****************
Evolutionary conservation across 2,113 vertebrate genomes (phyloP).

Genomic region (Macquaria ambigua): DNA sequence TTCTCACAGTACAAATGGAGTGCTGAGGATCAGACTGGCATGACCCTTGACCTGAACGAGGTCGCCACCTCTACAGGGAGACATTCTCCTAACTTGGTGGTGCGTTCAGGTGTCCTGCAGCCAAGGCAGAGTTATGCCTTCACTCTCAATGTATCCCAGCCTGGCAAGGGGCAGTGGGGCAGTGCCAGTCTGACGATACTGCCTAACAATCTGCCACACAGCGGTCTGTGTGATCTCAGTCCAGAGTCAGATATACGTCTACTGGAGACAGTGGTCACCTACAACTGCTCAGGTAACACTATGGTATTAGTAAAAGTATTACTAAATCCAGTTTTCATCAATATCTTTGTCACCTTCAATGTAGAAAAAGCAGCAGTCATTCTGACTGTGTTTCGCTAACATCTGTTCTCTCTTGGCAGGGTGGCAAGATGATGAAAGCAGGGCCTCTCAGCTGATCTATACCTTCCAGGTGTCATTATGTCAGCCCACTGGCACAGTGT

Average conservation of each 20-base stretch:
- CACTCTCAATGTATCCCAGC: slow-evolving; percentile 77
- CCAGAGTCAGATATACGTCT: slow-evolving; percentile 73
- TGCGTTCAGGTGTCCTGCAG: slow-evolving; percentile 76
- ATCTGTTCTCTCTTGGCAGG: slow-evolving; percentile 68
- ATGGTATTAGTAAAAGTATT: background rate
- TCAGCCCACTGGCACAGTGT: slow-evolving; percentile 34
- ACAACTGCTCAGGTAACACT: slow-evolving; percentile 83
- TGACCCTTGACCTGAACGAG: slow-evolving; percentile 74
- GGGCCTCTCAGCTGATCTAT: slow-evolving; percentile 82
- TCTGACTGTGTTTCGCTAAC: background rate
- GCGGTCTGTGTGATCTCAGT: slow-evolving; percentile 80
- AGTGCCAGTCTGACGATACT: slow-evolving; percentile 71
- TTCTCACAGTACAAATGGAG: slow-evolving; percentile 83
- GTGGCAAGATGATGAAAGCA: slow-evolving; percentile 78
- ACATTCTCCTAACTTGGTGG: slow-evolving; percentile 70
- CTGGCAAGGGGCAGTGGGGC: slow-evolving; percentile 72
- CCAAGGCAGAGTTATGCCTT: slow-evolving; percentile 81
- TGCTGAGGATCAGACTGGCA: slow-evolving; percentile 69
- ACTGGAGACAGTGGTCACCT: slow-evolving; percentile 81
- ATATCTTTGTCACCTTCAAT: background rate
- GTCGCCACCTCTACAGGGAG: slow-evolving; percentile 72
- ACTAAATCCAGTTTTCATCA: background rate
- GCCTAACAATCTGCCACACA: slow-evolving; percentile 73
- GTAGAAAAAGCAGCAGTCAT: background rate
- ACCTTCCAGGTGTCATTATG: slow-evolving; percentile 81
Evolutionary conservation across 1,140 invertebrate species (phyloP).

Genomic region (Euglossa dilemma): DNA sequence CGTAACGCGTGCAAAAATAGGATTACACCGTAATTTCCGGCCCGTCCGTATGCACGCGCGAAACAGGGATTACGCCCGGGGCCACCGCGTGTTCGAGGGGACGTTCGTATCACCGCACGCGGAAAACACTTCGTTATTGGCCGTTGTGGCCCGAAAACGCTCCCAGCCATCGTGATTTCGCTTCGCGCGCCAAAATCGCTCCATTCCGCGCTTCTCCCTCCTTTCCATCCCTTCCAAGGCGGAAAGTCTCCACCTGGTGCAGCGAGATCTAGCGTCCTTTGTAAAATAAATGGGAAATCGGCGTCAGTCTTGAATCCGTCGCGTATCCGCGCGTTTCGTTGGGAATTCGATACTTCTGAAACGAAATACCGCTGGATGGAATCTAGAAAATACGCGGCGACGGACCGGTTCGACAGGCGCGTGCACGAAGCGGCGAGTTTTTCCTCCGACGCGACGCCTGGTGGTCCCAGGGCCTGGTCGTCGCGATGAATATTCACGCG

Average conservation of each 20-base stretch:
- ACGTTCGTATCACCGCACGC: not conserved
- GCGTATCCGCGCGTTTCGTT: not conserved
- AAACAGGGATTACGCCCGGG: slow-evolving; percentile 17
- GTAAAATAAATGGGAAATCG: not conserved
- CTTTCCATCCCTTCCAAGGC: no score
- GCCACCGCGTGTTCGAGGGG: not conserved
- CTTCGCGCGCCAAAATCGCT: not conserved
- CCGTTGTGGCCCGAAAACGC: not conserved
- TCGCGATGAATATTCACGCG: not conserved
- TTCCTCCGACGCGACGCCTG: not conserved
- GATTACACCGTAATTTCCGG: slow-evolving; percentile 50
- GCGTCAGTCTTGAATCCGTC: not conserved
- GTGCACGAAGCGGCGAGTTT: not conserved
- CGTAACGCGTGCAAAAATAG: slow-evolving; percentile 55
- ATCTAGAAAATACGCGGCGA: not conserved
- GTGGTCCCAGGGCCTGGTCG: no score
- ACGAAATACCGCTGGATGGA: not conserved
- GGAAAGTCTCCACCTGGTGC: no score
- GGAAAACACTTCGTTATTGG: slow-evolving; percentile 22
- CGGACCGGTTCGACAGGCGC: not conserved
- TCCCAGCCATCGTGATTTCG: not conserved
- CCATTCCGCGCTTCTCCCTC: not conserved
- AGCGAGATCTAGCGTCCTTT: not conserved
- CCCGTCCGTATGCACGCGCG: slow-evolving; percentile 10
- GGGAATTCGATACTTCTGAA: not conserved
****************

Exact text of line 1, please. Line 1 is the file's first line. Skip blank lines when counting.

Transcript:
Evolutionary conservation across 2,113 vertebrate genomes (phyloP).